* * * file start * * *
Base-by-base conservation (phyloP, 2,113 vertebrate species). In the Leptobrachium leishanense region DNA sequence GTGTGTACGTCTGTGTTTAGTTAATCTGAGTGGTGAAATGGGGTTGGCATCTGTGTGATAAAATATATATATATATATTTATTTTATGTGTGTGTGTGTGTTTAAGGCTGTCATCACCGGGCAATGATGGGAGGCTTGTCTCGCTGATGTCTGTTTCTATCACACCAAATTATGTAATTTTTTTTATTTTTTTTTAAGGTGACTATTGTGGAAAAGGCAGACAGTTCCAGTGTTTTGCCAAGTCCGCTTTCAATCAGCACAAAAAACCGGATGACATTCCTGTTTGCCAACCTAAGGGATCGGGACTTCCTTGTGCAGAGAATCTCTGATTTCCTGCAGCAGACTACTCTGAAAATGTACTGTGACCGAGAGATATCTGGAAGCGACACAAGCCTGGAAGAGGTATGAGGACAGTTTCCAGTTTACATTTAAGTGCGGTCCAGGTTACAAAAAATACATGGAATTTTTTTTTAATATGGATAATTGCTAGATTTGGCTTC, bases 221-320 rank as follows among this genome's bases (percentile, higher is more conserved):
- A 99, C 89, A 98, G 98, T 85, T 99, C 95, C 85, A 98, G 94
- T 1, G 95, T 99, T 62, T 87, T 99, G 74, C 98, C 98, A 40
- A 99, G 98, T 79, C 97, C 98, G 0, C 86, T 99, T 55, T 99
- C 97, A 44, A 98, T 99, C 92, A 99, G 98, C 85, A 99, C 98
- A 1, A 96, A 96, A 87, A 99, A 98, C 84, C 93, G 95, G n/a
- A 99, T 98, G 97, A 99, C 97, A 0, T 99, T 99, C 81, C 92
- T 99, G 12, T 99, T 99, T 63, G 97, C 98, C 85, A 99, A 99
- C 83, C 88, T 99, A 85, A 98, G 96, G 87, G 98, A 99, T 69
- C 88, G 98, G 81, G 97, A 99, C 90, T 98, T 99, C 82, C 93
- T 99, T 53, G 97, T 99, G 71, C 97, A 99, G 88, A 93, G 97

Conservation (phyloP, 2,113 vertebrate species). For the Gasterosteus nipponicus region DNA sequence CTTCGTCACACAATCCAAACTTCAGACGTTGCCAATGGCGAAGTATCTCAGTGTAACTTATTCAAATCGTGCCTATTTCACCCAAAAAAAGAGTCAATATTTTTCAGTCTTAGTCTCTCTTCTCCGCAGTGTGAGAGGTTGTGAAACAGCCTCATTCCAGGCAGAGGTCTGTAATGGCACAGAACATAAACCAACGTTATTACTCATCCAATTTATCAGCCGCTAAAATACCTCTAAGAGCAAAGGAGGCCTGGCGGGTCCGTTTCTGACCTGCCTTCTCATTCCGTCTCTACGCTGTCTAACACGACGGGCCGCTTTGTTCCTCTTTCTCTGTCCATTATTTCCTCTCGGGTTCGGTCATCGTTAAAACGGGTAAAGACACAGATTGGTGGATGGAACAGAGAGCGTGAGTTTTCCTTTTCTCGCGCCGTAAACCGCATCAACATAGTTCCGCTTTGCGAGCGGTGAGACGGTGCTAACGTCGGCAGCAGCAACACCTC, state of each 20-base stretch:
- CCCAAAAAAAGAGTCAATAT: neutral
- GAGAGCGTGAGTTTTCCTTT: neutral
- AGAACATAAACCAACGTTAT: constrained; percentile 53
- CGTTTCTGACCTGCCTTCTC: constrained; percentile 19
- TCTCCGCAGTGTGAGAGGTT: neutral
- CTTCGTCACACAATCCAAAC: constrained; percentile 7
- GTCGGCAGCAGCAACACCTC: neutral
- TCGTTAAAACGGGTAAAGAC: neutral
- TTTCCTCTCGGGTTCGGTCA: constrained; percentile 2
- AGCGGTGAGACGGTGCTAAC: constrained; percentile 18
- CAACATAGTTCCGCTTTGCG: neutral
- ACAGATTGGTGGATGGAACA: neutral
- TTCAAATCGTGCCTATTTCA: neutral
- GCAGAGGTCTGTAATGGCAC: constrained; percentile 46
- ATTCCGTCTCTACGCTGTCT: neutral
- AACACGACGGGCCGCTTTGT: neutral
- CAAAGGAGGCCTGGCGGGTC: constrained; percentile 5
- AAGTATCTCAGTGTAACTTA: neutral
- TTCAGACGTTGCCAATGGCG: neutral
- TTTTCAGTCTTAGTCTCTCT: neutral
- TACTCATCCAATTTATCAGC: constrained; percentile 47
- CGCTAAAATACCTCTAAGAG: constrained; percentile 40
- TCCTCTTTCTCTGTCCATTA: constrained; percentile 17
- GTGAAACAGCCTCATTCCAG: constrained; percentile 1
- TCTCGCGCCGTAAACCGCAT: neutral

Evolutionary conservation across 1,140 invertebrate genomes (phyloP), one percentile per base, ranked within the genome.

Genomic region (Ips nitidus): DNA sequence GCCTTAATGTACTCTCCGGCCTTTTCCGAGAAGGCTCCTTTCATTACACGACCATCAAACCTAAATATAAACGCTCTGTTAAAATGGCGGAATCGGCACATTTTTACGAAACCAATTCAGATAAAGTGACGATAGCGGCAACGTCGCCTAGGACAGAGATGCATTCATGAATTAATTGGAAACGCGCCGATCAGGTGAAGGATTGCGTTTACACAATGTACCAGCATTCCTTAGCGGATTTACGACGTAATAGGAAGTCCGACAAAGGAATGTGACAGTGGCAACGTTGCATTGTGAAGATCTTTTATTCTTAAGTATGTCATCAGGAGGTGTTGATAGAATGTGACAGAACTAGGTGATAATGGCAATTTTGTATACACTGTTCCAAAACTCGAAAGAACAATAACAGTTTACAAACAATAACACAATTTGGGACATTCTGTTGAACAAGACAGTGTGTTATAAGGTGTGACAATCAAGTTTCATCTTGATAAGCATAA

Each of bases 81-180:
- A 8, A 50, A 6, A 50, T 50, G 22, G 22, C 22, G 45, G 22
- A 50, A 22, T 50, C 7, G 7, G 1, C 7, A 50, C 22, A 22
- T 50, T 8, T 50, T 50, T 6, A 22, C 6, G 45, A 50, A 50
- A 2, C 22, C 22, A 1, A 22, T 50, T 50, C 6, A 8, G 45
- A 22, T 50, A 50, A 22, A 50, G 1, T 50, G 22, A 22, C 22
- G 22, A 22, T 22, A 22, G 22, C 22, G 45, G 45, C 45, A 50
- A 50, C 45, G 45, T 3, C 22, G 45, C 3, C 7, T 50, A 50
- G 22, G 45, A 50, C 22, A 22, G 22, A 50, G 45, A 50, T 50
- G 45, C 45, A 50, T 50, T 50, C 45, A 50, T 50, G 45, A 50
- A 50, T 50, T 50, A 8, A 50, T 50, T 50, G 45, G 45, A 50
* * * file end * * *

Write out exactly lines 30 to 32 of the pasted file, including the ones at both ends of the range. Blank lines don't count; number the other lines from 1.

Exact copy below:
- AAGTATCTCAGTGTAACTTA: neutral
- TTCAGACGTTGCCAATGGCG: neutral
- TTTTCAGTCTTAGTCTCTCT: neutral